4. drducky13
    December 6, 2012 at 7:54 pm

    A good example of the paradox of enlightenment may be found in Jonathan Swift’s Gulliver’s Travels. The limited civic freedom of the kingdom of the Houhnhymns allows for the development of scientific and philosophical thought free from any emotional entanglements. The Houhnhymn culture is one based almost entirely on rationality and logic and overcoming the childish limitations of passion. This, however, is not necessarily a good thing. The unbridled rationality of these political animals allows them to accept morally repulsive policies, such the calculated extermination of an entire species. While the strict society of the Houhnhymns allows reason to flourish, Swift also shows that some moral compass is needed to ensure that we don’t become too enlightened. Emotion has its place in the coldly rational world of enlightenment: it must exist to temper our thoughts and prevent us from attempting to rise too far above our natural place in the universe.

  5. December 6, 2012 at 7:54 pm

    Kant’s essay “What is Enlightenment” is quite possibly one of the most influential pieces ever written. It could be easily argued that it was Kant who got the entire discussion of enlightenment rolling. With that said, it should be noted that Kant’s piece is inherently paradoxical. Kant tells his readers that they should seek to find knowledge and truth by themselves. Acquiring knowledge from others is a means of giving up the freedom granted to us to think for ourselves. Thus Kant is arguing that one must take nothing for granted, but should take use their own freedom of though to arrive at any conclusion. Kant, however, is trusting that people will take his understanding of the world as truth. It is, indeed, Kant himself who best represents the paradox of the enlightenment.

  6. smcbride14
    December 6, 2012 at 7:54 pm

    Frankenstein’s monster is a great symbol for the paradox of the Enlightenment. His very creation is a revolution, an attempt to cast off the limitations people believed existed and to challenge death itself. The creature is created fully mature, fully capable of using his own reason; he’s never had the guardians telling him what to think. However, Kant tells us that such an abrupt and dramatic action is not the way to enlightenment.

    “A public an only slowly arrive at enlightenment. A revolution is perhaps capable of breaking away from personal despotism and from avaricious or power-hungry oppression, but it can never bring about a genuine reform in thinking; instead, new prejudices will serve as a guiding rein for the thoughtless masses.”

    That’s the paradox of enlightenment. It’s a personal journey, but one that can only be sustained by public action. Frankenstein’s creature was an enlightened being in an unenlightened world, so his free thinking gave way to prejudice and hatred for mankind.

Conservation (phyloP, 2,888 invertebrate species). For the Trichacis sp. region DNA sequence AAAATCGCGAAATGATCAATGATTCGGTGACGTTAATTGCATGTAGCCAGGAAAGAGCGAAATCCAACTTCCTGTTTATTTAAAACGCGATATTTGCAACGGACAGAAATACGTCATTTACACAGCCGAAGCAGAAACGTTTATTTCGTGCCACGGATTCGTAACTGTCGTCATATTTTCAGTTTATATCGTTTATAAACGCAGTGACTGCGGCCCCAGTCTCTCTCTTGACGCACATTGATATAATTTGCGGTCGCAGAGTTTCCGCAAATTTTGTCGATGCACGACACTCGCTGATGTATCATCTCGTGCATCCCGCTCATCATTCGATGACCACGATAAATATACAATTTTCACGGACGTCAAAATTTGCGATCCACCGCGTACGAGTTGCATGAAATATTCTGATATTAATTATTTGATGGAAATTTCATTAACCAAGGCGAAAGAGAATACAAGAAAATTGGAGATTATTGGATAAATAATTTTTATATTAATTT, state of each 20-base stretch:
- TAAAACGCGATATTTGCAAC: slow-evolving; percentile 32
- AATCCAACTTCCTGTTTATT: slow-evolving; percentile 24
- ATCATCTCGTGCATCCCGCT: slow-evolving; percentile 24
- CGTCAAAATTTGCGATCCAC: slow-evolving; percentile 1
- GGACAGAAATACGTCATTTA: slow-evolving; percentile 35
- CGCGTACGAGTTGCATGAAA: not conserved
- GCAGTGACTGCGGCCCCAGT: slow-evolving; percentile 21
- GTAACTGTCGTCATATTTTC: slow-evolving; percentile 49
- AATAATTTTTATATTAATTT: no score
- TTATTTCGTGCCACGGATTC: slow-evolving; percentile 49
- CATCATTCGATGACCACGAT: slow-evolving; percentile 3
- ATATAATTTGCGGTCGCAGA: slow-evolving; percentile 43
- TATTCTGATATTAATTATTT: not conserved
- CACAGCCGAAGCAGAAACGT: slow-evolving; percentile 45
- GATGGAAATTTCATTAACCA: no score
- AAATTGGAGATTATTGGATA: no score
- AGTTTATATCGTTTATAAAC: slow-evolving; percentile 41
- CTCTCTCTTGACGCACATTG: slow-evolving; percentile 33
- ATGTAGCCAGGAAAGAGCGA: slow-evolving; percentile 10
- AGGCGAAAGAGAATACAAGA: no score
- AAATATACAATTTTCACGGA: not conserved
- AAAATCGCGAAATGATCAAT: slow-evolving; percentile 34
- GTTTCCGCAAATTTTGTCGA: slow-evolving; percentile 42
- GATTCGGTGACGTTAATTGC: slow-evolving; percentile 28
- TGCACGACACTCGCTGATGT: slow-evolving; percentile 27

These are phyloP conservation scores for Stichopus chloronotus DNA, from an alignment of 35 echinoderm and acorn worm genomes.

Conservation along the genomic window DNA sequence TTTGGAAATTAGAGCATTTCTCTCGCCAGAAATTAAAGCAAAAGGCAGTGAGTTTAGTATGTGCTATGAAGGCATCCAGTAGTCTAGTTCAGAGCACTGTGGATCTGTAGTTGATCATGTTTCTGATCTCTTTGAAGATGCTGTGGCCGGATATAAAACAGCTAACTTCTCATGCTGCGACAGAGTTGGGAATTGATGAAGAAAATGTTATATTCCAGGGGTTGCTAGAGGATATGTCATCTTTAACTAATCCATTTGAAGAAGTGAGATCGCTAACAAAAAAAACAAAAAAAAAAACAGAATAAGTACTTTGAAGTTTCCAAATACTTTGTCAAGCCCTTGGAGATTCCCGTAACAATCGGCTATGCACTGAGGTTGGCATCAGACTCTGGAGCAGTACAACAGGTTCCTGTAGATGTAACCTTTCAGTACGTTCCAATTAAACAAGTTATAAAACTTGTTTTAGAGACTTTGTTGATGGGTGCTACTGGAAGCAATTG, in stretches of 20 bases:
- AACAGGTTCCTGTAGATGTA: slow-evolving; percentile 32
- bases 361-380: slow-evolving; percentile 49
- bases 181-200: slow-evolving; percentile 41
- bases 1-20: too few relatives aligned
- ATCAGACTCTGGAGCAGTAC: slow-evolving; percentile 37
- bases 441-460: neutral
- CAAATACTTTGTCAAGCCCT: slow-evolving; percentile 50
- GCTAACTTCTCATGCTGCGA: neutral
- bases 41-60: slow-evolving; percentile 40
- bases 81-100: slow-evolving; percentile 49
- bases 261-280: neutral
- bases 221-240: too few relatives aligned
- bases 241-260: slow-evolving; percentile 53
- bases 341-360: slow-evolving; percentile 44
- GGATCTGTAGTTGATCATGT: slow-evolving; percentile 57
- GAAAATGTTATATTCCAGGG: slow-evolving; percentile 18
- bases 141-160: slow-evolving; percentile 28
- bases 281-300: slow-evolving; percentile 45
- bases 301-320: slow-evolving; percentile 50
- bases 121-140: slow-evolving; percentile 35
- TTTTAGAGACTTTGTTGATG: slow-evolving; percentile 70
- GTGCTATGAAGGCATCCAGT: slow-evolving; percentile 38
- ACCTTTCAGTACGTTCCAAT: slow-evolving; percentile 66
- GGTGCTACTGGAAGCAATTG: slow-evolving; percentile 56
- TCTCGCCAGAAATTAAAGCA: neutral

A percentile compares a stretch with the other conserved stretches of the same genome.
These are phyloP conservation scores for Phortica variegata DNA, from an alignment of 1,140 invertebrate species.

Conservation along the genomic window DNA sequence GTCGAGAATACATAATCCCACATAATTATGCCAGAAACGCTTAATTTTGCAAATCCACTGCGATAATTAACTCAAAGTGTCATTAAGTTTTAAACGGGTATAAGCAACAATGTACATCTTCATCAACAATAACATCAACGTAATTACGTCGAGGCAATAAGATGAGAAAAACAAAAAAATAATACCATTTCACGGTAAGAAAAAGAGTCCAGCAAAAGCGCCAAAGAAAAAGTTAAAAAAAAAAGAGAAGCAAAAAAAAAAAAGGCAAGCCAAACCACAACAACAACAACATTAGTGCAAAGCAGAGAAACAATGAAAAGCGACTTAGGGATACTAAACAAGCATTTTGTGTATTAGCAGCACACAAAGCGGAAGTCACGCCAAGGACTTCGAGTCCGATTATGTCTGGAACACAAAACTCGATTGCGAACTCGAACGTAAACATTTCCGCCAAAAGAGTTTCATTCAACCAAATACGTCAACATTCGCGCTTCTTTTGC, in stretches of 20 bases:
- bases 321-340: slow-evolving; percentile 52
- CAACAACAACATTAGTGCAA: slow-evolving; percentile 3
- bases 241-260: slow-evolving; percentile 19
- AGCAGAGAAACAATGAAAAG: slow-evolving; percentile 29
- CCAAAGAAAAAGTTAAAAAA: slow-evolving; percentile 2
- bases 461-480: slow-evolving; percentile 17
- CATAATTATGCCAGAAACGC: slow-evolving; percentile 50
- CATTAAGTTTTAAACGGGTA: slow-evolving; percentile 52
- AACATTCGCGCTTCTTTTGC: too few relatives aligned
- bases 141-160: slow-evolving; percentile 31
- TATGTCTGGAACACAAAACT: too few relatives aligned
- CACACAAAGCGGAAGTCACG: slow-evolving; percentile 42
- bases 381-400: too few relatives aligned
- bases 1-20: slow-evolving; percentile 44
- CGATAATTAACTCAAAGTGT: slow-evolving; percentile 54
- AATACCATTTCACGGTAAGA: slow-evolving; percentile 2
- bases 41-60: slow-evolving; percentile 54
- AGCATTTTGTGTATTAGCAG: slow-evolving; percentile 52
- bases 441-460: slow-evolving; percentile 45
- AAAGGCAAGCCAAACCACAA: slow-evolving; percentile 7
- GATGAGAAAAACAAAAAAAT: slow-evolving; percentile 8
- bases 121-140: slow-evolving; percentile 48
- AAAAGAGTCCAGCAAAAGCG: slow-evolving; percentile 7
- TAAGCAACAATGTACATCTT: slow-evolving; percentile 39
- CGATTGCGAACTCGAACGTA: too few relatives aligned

7. leviathan
    December 6, 2012 at 7:56 pm

    One author whose protagonist experiences the paradox of enlightenment would be Mary Shelley. her book “Frankenstein” features the character Frankenstein’s Monster who quests for universal knowledge. Via his quest, the creature actually experiences a regression instead of progress. the more he learns, the more he begins to understand his own isolation. Because of this, he becomes more and more obsessed with his creator and less concerned with knowledge and reason. By the novel’s end, the creature goes on murderous spree in his quest for revenge. At the point, the monster experiences a regression in form–becoming immature in his attempt to reach maturity. However, the true crux of Kant’s theory of enlightenment is that one needs to think on his own.While you may base your work on our comments and other readings, it is important for you to form original thought. You don’t have to agree with us!

  8. December 6, 2012 at 7:57 pm

    The paradox of enlightenment refers to character’s enlightenment becoming the source of their regression. Furthermore, it can highlight the difference between what is acceptable in the public and private spheres; though one may be enlightened they are not able to effectively communicate their ideas on a basis of it hurting the public. Gulliver Travels, written by Jonathon Smith, highlights the paradox of enlightenment becoming the source of ones downfall. Protagonist Gulliver encounters the country of Houyhnhnms, a land where horses are the dominent species. The horses display a high level of intellect and base their actions on the good of society. While it initially appears that the Houyhnhnms have established a higher standard of living, close inspection reveals that the horses have foregone emotion and spontaneity. Their well calculated decisions and precise use of language leave no room for love or mode of expression. Though the horses demonstrate their enlightenment through advanced use of reasoning, resembling that of the Royal Society, they more importantly highlight the risk that accompanies misdirected progression.